Purple Heart returned to family

Franklyn "Buzz" Gulick, brother-in-law to John Leo Bolles, holds the flag presented to him and other family members Friday who included, to his left, niece Teri Gulick and Bolles former wife, Barbara, to her left. PHOTO BY REGGIE SHEFFIELD



Early September 1950 was a bad point in the early phases of the Korean Conflict.  The North Koreans had begun The Great Naktong Offensive and in defense the United Nations forces – including the U.S. Army – had formed the Pusan Perimeter.

 Serving as part of the 140,000-troop, 140-mile Pusan Perimeter, on September 3, 1950, U.S. Army Private John Leo Bolles of New Milford, was hit by shrapnel near the Naktong River.  It was a month before his 19th birthday. He survived his wounds and eventually came back to the United States and started a family.

For his injuries, Bolles was awarded the Purple Heart, the oldest and most solemn of U.S. military awards for those “wounded or killed in any action against an enemy of the United States or as a result of an act of any such enemy or opposing armed forces.”  

Bolles passed away in 1996 at the age of 64. His Purple Heart, together with his Combat Infantryman’s Badge – the revered uniform device with its distinctive blue field and Revolutionary War era flintlock rifle awarded for those who were exposed to active ground combat – sat in storage.

On Friday, 68 years after his wounding, Bolles’ family gathered at the Midtown Park in New Milford to formally accept the return of Bolles’ Purple Heart and C.I.B.

Dave Bohman, a television reporter with the Scranton-area WNEP-TV 16, discovered Bolles’ Purple Heart in storage with many other unclaimed military decorations while researching a story on unclaimed money with the state treasurer’s office in Harrisburg.

While being shown around state treasurer Joe Torsella’s storage area by the state treasurer’s spokeswoman, Heidi Havens, she explained the office also had a number of unclaimed military awards, including Bolles’ Purple Heart and C.I.B., apparently sent to them years earlier from a safety deposit box in Scranton.

Bohman said its significance dawned on him immediately.

“If that’s the case this unclaimed funds story is really a non-story by comparison,” he told the audience, explaining his thinking at that moment.

Bohman’s search for the owner of the decorations led him to contact Rich Ely of the Susquehanna County Veteran’s office.  In turn, after noticing the name Bolles and knowing a woman working upstairs in the building had a family member by the same name, he approached her.

“That was my uncle,” explained Teri Gulick, the chief county mapper in the county assessment office.

 “I’m thrilled to get it back where it belongs with the family,” Ely said.

Speaking Friday, Ely brought up an issue not publicly recognized or discussed around the time of the Korean Conflict but familiar to combat veterans, family members and psychiatrists and psychologists.  Then known as “shell shock” or “battle fatigue” it was only properly diagnosed with its current clinical designation after the Vietnam War:  Post Traumatic Stress Disorder.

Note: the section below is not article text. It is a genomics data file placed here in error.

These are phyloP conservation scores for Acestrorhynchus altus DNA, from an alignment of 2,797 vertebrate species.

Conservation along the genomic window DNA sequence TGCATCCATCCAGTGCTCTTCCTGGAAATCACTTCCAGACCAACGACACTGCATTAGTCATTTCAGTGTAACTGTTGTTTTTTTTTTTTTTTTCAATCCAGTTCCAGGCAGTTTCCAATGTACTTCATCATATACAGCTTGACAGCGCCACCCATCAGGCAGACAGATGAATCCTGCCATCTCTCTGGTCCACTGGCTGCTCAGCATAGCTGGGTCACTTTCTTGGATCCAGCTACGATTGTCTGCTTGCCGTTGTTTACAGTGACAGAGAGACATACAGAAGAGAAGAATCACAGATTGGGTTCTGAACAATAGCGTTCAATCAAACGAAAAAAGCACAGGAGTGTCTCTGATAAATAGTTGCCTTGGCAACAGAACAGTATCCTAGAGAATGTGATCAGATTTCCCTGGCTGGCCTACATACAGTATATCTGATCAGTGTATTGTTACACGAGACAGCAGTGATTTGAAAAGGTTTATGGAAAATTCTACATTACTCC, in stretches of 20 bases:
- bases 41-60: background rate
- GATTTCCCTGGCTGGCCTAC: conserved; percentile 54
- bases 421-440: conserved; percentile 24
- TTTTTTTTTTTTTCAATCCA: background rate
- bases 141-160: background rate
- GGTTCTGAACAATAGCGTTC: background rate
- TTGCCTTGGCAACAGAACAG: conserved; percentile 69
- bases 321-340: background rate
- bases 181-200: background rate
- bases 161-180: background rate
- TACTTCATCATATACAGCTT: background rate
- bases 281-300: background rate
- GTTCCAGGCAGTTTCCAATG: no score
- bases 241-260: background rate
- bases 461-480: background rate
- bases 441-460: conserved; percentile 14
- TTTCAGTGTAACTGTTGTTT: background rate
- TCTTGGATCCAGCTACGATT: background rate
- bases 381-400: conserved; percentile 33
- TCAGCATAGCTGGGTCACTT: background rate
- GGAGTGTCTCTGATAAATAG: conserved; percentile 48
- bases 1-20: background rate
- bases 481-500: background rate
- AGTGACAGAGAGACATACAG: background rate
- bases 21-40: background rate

“I understand that he struggled a little bit, as do so many of our veterans do, some of the horrors that they experienced in the service of their country,” Ely said, explaining that the 18-year-old Bolles was only in Korea for one month and 26 days before being wounded.

Bolles eldest son, Michael, also an Army veteran, addressed the issue.

 “What we know today as PTSD in those days was looked on as something different; that it was a weakness in you for not being able to cope with doing your duty.  And still today, many service members do suffer in silence though in their head there’s screaming going on,” he said.

The elder Bolles experienced emotional and behavioral problem as a result of his intense combat experiences, problems which haunted him for years, said brother-in-law Franklyn “Buzz” Gulick. 

Gulick, who called Bolles “Leo,” also served in the U.S. Army but with the 3rd Armored Division and years later after the war in Korea. Bolles married Gulick’s sister, Barbara.

“When Leo came home, like Michael said, he struggled a lot,” Gulick said. “It was a tough thing for him.”

To deal with unclaimed military decorations like Bolles’, the treasury department has launched a new website designed to help families locate military decorations in the department’s possession.  Interested parties will be able to search the department’s unclaimed properties by name.

“Behind each military decoration held in Treasury’s unclaimed property vault, there is a story of sacrifice,” Torsella said in a prepared release.  “It’s my hope that, with the use of technology, we are able to get more of these medals back where they belong – with the veterans and their families.”

 According to Torsella’s release, his department has returned 58 service decorations and continues to search for the owners of over 500 unclaimed military awards.

The Battle of Pusan Perimeter, the battle Bolles was wounded in, was an intense, large-scale battle between United Nations and North Korean forces lasting from August 4 to September 18, 1950. It was one of the first major engagements of the Korean War, which was fought from 1950 to 1953.





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